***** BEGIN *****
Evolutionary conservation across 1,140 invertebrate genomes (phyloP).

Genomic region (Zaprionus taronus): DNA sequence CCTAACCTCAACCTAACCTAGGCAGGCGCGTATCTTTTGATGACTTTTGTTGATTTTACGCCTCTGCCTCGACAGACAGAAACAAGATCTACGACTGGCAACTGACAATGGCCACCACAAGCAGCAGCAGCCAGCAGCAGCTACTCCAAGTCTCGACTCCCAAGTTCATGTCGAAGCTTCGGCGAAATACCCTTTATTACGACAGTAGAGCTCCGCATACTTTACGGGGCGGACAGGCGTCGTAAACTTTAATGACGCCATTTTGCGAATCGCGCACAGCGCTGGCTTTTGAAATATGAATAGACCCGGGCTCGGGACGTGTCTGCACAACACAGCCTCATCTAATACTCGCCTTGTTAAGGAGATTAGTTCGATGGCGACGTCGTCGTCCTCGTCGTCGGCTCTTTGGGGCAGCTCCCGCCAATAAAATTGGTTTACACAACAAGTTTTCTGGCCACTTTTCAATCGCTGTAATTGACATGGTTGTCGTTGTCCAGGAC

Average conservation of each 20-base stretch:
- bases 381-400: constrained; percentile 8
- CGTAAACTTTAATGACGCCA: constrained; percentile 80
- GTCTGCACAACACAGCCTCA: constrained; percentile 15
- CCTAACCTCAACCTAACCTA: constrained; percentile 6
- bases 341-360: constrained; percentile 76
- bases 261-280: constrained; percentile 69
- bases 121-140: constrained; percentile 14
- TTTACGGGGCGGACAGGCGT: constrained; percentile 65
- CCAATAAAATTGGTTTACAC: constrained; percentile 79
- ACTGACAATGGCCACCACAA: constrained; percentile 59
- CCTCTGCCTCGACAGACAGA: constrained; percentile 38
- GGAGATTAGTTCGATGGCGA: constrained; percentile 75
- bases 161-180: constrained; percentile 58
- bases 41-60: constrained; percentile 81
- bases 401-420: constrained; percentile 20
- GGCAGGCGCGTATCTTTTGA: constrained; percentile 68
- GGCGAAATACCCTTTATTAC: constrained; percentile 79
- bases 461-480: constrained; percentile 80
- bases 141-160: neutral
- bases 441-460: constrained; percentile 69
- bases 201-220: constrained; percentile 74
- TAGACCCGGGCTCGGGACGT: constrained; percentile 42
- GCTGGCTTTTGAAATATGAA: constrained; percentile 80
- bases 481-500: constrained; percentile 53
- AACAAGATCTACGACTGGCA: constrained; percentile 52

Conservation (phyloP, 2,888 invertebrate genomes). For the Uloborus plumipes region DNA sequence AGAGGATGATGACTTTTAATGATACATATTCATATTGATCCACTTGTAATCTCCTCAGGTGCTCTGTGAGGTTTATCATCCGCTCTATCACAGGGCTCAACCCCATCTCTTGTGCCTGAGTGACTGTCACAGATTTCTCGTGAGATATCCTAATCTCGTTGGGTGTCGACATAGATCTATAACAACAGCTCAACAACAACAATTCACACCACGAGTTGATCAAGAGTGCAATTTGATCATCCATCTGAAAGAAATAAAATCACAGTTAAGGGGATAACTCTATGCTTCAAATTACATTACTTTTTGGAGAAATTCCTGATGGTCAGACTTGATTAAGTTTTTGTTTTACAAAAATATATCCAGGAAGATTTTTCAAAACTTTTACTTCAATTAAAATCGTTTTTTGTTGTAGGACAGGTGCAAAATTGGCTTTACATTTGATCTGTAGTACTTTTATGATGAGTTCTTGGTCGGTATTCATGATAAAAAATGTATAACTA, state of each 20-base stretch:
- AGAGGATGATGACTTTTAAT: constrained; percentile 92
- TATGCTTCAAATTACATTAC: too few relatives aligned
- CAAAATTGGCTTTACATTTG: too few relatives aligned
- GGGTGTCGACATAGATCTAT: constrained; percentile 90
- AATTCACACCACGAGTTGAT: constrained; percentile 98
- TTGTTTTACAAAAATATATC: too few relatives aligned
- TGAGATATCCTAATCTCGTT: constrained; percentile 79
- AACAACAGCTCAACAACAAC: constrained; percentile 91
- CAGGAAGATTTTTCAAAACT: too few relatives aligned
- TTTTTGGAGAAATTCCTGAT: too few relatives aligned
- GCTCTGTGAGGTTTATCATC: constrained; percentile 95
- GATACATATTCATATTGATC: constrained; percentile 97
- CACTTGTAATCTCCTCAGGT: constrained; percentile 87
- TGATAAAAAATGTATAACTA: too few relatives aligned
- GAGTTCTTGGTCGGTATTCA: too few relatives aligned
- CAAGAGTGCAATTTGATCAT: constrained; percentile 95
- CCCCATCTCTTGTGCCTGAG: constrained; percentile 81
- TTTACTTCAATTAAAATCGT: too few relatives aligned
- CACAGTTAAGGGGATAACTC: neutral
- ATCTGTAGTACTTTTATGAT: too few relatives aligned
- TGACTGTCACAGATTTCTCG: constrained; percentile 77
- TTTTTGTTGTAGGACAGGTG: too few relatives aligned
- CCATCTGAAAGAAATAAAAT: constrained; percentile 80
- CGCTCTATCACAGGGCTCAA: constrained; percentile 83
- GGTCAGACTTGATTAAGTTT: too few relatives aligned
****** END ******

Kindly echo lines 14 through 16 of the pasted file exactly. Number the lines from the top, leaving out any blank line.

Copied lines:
- CCTCTGCCTCGACAGACAGA: constrained; percentile 38
- GGAGATTAGTTCGATGGCGA: constrained; percentile 75
- bases 161-180: constrained; percentile 58